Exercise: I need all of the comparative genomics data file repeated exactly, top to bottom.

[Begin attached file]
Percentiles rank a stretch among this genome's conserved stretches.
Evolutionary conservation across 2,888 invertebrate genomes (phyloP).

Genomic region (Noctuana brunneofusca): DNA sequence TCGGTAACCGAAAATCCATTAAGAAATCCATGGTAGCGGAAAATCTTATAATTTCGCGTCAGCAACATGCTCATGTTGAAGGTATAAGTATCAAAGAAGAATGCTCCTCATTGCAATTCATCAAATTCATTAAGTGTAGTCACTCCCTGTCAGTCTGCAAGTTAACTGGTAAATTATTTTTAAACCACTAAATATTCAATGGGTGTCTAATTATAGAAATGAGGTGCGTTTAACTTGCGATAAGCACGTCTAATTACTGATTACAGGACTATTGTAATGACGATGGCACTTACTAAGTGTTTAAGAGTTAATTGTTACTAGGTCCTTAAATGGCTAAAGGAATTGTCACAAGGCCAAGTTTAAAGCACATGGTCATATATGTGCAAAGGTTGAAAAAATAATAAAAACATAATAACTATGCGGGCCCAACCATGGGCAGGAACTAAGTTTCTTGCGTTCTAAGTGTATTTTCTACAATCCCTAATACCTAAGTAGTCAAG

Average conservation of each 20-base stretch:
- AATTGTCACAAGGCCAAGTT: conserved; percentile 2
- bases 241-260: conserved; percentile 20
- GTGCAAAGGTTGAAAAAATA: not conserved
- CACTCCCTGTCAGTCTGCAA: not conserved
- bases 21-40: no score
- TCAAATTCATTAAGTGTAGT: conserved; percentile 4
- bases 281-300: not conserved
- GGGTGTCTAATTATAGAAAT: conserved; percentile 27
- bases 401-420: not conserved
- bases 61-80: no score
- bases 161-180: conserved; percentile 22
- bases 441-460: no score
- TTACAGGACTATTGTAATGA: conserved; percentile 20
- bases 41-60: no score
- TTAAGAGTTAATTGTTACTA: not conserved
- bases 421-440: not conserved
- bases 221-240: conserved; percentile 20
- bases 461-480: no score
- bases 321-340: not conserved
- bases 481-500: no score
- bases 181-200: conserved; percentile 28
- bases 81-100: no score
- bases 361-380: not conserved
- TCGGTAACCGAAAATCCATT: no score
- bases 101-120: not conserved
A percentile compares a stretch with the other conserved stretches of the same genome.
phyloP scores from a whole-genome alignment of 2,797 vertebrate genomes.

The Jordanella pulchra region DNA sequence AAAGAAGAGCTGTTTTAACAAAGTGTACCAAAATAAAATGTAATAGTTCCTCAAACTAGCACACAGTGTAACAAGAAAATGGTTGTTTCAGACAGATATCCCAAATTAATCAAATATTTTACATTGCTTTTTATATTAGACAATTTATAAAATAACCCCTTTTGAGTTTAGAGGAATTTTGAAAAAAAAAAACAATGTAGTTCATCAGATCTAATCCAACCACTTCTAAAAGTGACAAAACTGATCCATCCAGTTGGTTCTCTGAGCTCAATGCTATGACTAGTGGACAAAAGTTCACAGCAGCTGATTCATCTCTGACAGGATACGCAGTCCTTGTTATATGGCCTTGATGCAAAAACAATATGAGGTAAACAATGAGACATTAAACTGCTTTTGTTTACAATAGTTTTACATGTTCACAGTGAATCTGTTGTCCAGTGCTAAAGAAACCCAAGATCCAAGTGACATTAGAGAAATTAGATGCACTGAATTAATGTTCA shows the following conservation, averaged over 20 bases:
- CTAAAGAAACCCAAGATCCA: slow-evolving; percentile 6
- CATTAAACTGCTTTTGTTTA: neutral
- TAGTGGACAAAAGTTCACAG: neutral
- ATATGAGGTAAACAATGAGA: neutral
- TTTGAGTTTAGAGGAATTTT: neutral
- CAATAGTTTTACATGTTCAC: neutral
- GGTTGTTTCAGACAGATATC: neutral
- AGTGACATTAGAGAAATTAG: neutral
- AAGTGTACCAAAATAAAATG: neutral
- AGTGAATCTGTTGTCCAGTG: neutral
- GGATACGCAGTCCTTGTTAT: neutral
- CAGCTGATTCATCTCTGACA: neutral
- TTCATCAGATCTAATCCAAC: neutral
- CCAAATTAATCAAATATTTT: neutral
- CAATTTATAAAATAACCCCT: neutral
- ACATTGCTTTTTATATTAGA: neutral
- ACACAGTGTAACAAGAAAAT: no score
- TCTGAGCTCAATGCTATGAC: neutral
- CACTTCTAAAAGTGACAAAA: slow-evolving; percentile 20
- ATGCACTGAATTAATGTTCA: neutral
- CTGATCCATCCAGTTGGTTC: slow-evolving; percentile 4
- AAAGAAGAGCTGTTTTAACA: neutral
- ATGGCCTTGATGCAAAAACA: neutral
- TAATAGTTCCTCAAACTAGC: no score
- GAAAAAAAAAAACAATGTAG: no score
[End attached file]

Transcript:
Percentiles rank a stretch among this genome's conserved stretches.
Evolutionary conservation across 2,888 invertebrate genomes (phyloP).

Genomic region (Noctuana brunneofusca): DNA sequence TCGGTAACCGAAAATCCATTAAGAAATCCATGGTAGCGGAAAATCTTATAATTTCGCGTCAGCAACATGCTCATGTTGAAGGTATAAGTATCAAAGAAGAATGCTCCTCATTGCAATTCATCAAATTCATTAAGTGTAGTCACTCCCTGTCAGTCTGCAAGTTAACTGGTAAATTATTTTTAAACCACTAAATATTCAATGGGTGTCTAATTATAGAAATGAGGTGCGTTTAACTTGCGATAAGCACGTCTAATTACTGATTACAGGACTATTGTAATGACGATGGCACTTACTAAGTGTTTAAGAGTTAATTGTTACTAGGTCCTTAAATGGCTAAAGGAATTGTCACAAGGCCAAGTTTAAAGCACATGGTCATATATGTGCAAAGGTTGAAAAAATAATAAAAACATAATAACTATGCGGGCCCAACCATGGGCAGGAACTAAGTTTCTTGCGTTCTAAGTGTATTTTCTACAATCCCTAATACCTAAGTAGTCAAG

Average conservation of each 20-base stretch:
- AATTGTCACAAGGCCAAGTT: conserved; percentile 2
- bases 241-260: conserved; percentile 20
- GTGCAAAGGTTGAAAAAATA: not conserved
- CACTCCCTGTCAGTCTGCAA: not conserved
- bases 21-40: no score
- TCAAATTCATTAAGTGTAGT: conserved; percentile 4
- bases 281-300: not conserved
- GGGTGTCTAATTATAGAAAT: conserved; percentile 27
- bases 401-420: not conserved
- bases 61-80: no score
- bases 161-180: conserved; percentile 22
- bases 441-460: no score
- TTACAGGACTATTGTAATGA: conserved; percentile 20
- bases 41-60: no score
- TTAAGAGTTAATTGTTACTA: not conserved
- bases 421-440: not conserved
- bases 221-240: conserved; percentile 20
- bases 461-480: no score
- bases 321-340: not conserved
- bases 481-500: no score
- bases 181-200: conserved; percentile 28
- bases 81-100: no score
- bases 361-380: not conserved
- TCGGTAACCGAAAATCCATT: no score
- bases 101-120: not conserved
A percentile compares a stretch with the other conserved stretches of the same genome.
phyloP scores from a whole-genome alignment of 2,797 vertebrate genomes.

The Jordanella pulchra region DNA sequence AAAGAAGAGCTGTTTTAACAAAGTGTACCAAAATAAAATGTAATAGTTCCTCAAACTAGCACACAGTGTAACAAGAAAATGGTTGTTTCAGACAGATATCCCAAATTAATCAAATATTTTACATTGCTTTTTATATTAGACAATTTATAAAATAACCCCTTTTGAGTTTAGAGGAATTTTGAAAAAAAAAAACAATGTAGTTCATCAGATCTAATCCAACCACTTCTAAAAGTGACAAAACTGATCCATCCAGTTGGTTCTCTGAGCTCAATGCTATGACTAGTGGACAAAAGTTCACAGCAGCTGATTCATCTCTGACAGGATACGCAGTCCTTGTTATATGGCCTTGATGCAAAAACAATATGAGGTAAACAATGAGACATTAAACTGCTTTTGTTTACAATAGTTTTACATGTTCACAGTGAATCTGTTGTCCAGTGCTAAAGAAACCCAAGATCCAAGTGACATTAGAGAAATTAGATGCACTGAATTAATGTTCA shows the following conservation, averaged over 20 bases:
- CTAAAGAAACCCAAGATCCA: slow-evolving; percentile 6
- CATTAAACTGCTTTTGTTTA: neutral
- TAGTGGACAAAAGTTCACAG: neutral
- ATATGAGGTAAACAATGAGA: neutral
- TTTGAGTTTAGAGGAATTTT: neutral
- CAATAGTTTTACATGTTCAC: neutral
- GGTTGTTTCAGACAGATATC: neutral
- AGTGACATTAGAGAAATTAG: neutral
- AAGTGTACCAAAATAAAATG: neutral
- AGTGAATCTGTTGTCCAGTG: neutral
- GGATACGCAGTCCTTGTTAT: neutral
- CAGCTGATTCATCTCTGACA: neutral
- TTCATCAGATCTAATCCAAC: neutral
- CCAAATTAATCAAATATTTT: neutral
- CAATTTATAAAATAACCCCT: neutral
- ACATTGCTTTTTATATTAGA: neutral
- ACACAGTGTAACAAGAAAAT: no score
- TCTGAGCTCAATGCTATGAC: neutral
- CACTTCTAAAAGTGACAAAA: slow-evolving; percentile 20
- ATGCACTGAATTAATGTTCA: neutral
- CTGATCCATCCAGTTGGTTC: slow-evolving; percentile 4
- AAAGAAGAGCTGTTTTAACA: neutral
- ATGGCCTTGATGCAAAAACA: neutral
- TAATAGTTCCTCAAACTAGC: no score
- GAAAAAAAAAAACAATGTAG: no score